Reconceptualising Musical Treasures in Italy, the EU and the World: The Functional Legacy of Performativity
Vecellio Segate, Riccardo (2019) "Reconceptualising Musical Treasures in Italy, the EU and the World: The Functional Legacy of Performativity", Art Antiquity and Law, 24(3), pp.199-222.
Posted: 21 Jan 2020
Date Written: October 1, 2019
Musical instruments occupy a unique place in the cultural heritage constellation, and yet, neither scholarly literature nor legislative texts take account of this unique status. In particular, movable instruments are considered as a- stand-alone category for export purposes, whereas a fairer approach would call into consideration their performative potential and artistic history. A violin which is not played is worth only part of its artistic potential, and along analogous lines, a violin which is played in a out-of-context manner does not fulfill the promises it was crafted for. An instrument’s links to its reference community of composers, interpreters, listeners, artisans and intellectuals should be factored in when it comes to deciding whether a musical treasure is worth more leaving a country or remaining therein. On top of this, the law should refrain from perpetuating a dichotomy — that between tangible and intangible heritage — which is at best simplistic and, regarding music, decidedly unhelpful. The more the link of a musical treasure to a country is genuine and time-proof, and the more precious and playable that instrument is, the more such a treasure should be allowed to circulate, by reason of joint cultural and economic arguments. The true specificity of this cultural heritage category should be met with policy special care in all relevant scenarios, including appropriation by former colonies and regime conflicts with, for example, environmental or private property law.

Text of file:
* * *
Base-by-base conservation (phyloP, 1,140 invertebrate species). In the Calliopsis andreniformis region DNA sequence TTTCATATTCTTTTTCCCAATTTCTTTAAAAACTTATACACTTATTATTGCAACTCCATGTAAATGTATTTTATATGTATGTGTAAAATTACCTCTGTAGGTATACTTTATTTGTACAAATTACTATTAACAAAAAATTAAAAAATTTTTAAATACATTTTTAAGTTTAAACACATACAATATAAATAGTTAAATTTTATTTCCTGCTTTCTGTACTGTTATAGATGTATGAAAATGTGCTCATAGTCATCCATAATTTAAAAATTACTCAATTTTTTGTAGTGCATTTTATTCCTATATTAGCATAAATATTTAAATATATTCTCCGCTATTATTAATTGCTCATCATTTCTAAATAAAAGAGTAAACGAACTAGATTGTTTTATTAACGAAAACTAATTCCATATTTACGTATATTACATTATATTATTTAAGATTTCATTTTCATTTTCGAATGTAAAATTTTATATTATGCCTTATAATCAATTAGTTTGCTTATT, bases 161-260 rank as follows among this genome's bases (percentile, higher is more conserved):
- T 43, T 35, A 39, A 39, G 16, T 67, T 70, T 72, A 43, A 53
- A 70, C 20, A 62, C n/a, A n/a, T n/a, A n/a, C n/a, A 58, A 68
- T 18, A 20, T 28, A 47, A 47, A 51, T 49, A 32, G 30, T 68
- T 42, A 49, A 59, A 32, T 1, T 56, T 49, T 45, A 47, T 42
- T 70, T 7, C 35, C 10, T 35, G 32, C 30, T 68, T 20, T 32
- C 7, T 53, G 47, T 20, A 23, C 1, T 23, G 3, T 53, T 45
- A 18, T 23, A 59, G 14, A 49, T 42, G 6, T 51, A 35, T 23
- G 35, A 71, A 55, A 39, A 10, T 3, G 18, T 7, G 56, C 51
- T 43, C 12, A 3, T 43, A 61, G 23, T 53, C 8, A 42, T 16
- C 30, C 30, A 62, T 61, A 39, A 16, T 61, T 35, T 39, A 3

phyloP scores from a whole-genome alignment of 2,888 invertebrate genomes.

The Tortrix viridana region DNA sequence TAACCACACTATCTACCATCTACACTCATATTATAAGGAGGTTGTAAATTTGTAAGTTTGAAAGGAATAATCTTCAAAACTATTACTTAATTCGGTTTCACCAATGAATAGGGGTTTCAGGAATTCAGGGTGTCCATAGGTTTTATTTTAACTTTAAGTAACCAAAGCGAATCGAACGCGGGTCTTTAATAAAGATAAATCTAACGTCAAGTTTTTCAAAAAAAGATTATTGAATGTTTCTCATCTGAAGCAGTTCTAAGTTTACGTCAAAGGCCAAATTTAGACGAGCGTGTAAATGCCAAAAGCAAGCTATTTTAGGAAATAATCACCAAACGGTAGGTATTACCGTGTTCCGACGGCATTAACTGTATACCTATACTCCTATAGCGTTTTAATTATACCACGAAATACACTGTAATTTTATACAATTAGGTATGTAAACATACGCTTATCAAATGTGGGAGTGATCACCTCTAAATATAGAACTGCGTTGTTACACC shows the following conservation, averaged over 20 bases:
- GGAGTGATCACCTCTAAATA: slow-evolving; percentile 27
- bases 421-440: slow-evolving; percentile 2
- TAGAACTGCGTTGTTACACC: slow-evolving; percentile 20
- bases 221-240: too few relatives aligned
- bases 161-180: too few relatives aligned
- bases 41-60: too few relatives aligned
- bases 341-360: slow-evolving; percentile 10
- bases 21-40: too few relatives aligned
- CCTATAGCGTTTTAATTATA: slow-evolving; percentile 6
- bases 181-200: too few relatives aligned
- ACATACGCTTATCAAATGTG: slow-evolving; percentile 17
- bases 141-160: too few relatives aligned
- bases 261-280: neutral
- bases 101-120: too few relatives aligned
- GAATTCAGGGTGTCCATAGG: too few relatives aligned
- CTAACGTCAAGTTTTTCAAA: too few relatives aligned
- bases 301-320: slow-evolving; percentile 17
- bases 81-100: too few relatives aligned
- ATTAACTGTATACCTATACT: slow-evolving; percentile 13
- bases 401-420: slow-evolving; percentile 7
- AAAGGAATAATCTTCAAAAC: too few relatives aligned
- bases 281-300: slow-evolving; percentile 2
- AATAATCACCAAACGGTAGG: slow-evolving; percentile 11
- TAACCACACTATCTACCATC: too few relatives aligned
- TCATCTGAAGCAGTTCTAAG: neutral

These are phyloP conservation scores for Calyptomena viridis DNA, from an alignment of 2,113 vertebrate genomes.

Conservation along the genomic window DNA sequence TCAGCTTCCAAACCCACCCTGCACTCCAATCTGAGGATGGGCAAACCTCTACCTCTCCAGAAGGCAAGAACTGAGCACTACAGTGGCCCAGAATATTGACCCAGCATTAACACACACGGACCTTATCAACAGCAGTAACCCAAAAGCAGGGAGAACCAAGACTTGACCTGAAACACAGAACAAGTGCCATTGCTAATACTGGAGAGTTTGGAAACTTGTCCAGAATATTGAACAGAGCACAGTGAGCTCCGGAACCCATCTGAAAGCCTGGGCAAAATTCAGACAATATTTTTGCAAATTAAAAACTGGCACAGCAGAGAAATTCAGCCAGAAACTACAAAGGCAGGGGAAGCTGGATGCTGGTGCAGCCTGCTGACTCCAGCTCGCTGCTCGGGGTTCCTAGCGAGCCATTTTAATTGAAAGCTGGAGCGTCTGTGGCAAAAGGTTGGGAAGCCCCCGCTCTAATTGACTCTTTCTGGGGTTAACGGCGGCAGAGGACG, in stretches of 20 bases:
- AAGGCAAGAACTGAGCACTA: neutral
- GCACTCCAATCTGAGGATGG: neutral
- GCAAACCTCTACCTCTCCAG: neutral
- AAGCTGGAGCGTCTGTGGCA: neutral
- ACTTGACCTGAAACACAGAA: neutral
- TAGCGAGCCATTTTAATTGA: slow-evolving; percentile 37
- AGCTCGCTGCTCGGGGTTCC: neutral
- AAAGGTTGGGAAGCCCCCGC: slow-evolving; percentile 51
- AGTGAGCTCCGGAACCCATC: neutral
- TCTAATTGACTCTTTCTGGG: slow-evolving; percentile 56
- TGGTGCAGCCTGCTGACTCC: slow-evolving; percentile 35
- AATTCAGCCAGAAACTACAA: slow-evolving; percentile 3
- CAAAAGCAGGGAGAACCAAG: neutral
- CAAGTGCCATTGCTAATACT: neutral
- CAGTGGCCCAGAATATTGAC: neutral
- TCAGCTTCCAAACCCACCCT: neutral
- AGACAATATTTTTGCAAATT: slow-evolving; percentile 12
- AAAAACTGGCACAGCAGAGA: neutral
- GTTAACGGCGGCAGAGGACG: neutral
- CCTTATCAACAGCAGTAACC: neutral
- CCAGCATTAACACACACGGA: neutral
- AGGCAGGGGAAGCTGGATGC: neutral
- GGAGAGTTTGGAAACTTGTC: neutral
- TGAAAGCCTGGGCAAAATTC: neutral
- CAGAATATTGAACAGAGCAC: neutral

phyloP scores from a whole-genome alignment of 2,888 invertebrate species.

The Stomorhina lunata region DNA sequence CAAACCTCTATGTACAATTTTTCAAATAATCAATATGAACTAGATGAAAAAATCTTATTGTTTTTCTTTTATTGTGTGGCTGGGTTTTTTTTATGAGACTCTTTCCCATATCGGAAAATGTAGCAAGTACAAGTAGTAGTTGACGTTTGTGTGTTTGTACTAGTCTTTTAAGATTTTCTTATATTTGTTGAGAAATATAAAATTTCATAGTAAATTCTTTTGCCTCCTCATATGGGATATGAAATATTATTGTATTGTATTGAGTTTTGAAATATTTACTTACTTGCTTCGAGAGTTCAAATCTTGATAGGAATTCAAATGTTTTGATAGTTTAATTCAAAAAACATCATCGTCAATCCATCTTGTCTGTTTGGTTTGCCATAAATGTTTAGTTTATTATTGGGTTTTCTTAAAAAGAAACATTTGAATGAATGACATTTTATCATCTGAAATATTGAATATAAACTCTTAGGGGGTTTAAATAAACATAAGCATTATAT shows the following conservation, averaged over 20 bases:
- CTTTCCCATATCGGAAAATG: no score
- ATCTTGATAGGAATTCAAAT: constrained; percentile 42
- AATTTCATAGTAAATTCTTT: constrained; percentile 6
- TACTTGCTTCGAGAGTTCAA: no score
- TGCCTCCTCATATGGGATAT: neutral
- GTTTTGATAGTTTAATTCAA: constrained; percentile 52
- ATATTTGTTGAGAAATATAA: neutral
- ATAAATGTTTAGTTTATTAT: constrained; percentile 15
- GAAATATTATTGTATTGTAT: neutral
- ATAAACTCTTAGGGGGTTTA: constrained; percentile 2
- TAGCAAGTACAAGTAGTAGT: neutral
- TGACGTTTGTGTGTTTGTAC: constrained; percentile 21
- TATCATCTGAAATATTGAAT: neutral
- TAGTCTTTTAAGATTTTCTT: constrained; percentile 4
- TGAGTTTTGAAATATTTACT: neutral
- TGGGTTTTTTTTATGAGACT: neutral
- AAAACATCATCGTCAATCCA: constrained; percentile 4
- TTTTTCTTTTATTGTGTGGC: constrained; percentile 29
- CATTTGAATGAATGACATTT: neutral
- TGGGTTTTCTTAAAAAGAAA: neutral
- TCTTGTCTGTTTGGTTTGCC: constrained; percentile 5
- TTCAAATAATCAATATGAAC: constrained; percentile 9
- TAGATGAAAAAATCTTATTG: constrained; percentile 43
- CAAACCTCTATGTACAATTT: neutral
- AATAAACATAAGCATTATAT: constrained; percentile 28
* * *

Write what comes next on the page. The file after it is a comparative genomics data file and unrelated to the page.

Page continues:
Keywords: intangible cultural heritage, cultural heritage law, music performativity, music instruments, UNESCO Convention, soft law, museum studies, music instrumentality, public international law, EU law, Italian law
JEL Classification: K11, K19, K33, K39, K40, K41, K49, I28
Suggested Citation: Suggested Citation